July 2020 marked the 25th anniversary of diplomatic relations between the US and Vietnam. Once enemies, the two countries have now become strategic and economic partners. Amid the US – China trade tensions since mid-2018, Vietnam’s importance to the US’s economy has been rising, especially as an alternative for supply from China.
After the US – Vietnam war ended in 1975, Vietnam’s economy was isolated until the major economic reforms of 1986, which aimed to build a market economy and to prioritize private-sector competition. Nine years into the reforms, in 1995, the US and Vietnam normalized their bilateral relations, and the relations have become increasingly cooperative and comprehensive ever since.
After almost five years of working on the first bilateral trade agreement (BTA) between the US and Vietnam, both countries signed the pact in 2001, covering trade in goods, protection of intellectual property rights, trade in services, investment protection, as well as business facilitation and transparency. When the trade agreement came into effect in December 2001, the US immediately provided access to Vietnamese goods on the American market – the global leading economy – on the same basis that the US offers to other countries with normal trade relations. The average tariff rates for Vietnam’s products dropped significantly from 40% to 3%. In return, Vietnam would reform its trade and investment regime towards a fair environment for American businesses in Vietnam.
Despite the normalization since 1995, not until the BTA was in place did the trade between the US and Vietnam begin to expand dramatically. This growth was accelerated after Vietnam became a member of WTO in December 2006, which granted Vietnam a permanent normal trade relations (NTR) status. During the 2007-2019 period, the value of US-Vietnam bilateral trade increased by more than six times, from 12.5 billion USD to 77.5 billion USD. Especially in 2019, the bilateral trade rocketed by 31.7% from the year before, partly because of the spillover impact from the US-China trade tensions, which have urged companies to relocate part of their manufacturing to Vietnam. Due to this growth, Vietnam has become the 7th largest source of US imports and the 27th largest destination of US exports. In the first seven months of 2020, although the coronavirus pandemic has affected global businesses, trade between US and Vietnam still recorded a growth of 10.8% date-to-date from last year.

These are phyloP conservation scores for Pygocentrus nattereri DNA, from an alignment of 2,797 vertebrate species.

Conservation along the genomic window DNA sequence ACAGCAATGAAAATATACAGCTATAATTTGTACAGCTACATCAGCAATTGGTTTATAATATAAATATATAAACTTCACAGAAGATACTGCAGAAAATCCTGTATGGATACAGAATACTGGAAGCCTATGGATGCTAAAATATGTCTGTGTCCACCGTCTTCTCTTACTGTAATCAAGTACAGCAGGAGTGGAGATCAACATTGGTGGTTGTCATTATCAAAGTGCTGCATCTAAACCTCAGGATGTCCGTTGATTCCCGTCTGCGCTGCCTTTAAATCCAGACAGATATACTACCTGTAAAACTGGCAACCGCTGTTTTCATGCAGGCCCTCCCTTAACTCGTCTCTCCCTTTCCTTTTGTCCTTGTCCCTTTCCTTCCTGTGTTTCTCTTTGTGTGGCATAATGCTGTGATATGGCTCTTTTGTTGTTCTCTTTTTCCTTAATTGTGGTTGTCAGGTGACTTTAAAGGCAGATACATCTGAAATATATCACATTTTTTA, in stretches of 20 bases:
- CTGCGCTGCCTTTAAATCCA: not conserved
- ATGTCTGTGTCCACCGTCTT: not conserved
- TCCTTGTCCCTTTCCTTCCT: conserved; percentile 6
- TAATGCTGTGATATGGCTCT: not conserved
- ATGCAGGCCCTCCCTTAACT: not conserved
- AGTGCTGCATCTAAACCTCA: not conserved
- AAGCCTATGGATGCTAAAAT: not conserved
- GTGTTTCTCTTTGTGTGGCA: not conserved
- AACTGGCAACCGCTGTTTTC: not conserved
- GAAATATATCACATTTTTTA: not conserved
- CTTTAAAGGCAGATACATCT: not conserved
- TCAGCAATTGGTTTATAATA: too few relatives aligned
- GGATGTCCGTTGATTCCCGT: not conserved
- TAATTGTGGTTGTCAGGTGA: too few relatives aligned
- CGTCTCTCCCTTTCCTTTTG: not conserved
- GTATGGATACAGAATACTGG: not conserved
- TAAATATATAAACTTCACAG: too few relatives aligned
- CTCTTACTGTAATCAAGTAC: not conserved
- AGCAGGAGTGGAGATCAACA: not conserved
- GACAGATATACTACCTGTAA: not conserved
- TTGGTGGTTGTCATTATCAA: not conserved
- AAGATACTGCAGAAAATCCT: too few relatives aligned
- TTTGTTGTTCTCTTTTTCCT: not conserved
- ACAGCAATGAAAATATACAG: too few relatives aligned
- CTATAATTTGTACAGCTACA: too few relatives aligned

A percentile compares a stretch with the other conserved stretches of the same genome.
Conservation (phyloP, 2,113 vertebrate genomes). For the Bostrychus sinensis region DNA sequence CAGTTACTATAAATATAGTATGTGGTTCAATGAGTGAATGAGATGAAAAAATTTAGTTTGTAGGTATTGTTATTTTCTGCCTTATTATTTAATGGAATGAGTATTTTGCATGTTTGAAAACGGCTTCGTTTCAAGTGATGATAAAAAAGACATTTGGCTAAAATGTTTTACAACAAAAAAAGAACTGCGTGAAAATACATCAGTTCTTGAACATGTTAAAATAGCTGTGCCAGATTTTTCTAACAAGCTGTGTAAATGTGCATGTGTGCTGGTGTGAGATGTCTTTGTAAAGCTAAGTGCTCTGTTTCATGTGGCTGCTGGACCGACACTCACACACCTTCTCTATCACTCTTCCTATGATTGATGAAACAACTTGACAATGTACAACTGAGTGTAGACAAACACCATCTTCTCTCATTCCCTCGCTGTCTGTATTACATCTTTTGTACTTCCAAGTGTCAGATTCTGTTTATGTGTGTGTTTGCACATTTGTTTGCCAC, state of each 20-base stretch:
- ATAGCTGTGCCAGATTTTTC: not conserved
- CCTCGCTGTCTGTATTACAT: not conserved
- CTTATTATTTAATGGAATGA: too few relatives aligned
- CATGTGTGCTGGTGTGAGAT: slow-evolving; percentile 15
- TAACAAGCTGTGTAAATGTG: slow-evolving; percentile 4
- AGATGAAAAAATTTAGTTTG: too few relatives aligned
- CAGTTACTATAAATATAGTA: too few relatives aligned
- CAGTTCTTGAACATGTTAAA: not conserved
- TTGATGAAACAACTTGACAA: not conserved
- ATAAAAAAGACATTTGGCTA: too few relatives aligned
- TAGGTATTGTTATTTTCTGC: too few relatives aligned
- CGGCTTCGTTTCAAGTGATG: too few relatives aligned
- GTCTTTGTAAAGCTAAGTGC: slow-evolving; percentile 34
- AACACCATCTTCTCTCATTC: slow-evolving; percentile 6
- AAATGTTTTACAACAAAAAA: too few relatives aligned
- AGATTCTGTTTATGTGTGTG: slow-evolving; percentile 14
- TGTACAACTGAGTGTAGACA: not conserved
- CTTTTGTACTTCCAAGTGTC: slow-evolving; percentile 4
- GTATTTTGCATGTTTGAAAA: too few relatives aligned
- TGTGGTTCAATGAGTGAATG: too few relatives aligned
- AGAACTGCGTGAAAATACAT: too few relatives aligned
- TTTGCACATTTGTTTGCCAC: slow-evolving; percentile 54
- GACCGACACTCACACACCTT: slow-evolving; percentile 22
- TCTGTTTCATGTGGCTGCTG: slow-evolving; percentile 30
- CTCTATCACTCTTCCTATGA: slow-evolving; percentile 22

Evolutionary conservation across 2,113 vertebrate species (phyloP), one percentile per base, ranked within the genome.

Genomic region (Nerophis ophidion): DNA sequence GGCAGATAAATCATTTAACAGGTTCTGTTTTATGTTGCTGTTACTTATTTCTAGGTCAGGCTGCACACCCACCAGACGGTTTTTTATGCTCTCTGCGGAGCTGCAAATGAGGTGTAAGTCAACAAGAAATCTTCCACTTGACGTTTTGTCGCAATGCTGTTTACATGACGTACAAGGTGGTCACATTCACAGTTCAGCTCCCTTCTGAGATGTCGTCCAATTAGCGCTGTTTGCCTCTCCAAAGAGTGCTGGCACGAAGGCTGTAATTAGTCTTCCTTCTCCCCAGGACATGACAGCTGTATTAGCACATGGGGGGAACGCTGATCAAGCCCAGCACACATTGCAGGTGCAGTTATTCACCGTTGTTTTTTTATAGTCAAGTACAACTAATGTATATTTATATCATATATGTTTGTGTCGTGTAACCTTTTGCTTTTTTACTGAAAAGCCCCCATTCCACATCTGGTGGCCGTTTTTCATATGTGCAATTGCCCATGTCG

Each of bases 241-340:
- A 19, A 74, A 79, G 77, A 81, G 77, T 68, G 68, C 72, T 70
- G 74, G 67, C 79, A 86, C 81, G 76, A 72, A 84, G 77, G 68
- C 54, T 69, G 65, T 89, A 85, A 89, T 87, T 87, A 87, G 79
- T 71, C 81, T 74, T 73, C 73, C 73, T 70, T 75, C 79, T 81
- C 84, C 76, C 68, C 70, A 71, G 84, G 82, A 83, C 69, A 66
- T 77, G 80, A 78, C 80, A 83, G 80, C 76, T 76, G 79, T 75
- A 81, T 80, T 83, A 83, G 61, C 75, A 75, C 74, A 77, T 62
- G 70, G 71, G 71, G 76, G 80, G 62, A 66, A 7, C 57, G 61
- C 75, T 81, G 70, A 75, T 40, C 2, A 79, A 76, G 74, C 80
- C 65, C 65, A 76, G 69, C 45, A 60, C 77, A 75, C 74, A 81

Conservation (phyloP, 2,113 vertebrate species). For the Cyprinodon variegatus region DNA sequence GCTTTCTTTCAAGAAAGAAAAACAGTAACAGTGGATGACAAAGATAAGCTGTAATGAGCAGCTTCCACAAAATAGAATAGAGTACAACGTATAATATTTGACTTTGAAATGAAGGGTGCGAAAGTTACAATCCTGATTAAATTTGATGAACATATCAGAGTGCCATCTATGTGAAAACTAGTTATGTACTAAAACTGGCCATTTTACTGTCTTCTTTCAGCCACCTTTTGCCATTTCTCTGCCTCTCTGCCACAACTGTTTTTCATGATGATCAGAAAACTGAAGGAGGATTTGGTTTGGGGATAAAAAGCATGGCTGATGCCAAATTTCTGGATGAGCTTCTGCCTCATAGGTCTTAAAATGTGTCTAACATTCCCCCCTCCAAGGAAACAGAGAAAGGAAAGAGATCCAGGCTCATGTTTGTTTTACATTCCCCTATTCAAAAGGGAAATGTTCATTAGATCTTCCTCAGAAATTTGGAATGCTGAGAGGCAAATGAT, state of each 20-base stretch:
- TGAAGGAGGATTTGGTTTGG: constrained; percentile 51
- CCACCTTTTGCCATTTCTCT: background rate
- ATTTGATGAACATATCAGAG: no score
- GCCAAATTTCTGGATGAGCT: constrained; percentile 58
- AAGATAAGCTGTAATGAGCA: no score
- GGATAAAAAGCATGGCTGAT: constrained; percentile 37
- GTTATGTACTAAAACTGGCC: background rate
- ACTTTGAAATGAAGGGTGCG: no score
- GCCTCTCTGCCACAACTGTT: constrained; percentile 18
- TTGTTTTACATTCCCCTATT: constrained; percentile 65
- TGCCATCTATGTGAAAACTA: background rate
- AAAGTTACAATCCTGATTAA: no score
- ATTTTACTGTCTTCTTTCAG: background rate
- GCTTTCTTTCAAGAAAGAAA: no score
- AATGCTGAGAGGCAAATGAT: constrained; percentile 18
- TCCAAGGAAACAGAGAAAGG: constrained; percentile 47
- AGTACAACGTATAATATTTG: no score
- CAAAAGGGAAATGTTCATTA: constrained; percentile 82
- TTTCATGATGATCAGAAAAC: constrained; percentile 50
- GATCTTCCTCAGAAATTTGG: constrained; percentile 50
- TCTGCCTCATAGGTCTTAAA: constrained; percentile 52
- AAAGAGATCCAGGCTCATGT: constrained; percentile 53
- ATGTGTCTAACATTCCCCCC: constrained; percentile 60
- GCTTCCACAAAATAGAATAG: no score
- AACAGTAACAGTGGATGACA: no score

At the beginning of the trade relations between the two countries, clothing was Vietnam’s largest export to the US. Then footwear and furniture became major exports, each topping one billion USD in 2007; and in recent years, Vietnam has transformed into a major exporter of electrical machinery to the US. On the other hand, the leading American export to Vietnam are electrical machinery, cotton, aircraft, plastic articles and oil seeds.
In conclusion, the economic relations between the US and Vietnam are relatively new but have become more and more cooperative over the last two decades. Especially from Vietnam’s side, the country is endeavoring to build a more comprehensive and favorable economic connection with the world’s largest economy. Under the pressure of the US-China trade war, many companies on the American market have been forced to diversify the production that is traditionally rooted in China – the world’s greatest manufacturing hub. Now Vietnam – with advantages of cheap labor, strategic location, and well-built supply chains – appears to be a promising alternative producer, chiefly for electrical machinery.
Read more about our consulting services.
The insights provided in this article are for general informational purposes only and do not constitute financial advice. We do not warrant the reliability, suitability, or correctness of the content. Readers are advised to conduct independent research and consult with a qualified financial advisor before making any investment decisions. Investing in financial markets carries risks, including the risk of loss of principal. Past performance does not guarantee future results.
The views expressed herein are those of the author(s) and do not necessarily reflect the company's official policy. We disclaim any liability for any loss or damage arising from the use of or reliance on this article or its content. ARC Group relies on reliable sources, data, and individuals for its analysis, but accuracy cannot be guaranteed. Forward-looking information is based on subjective judgments about the future and should be used cautiously. We cannot guarantee the fulfillment of forecasts and forward-looking estimates. Any investment decisions based on our information should be independently made by the investor.
Readers are encouraged to assess their financial situation, risk tolerance, and investment objectives before making any financial decisions, seeking professional advice as needed.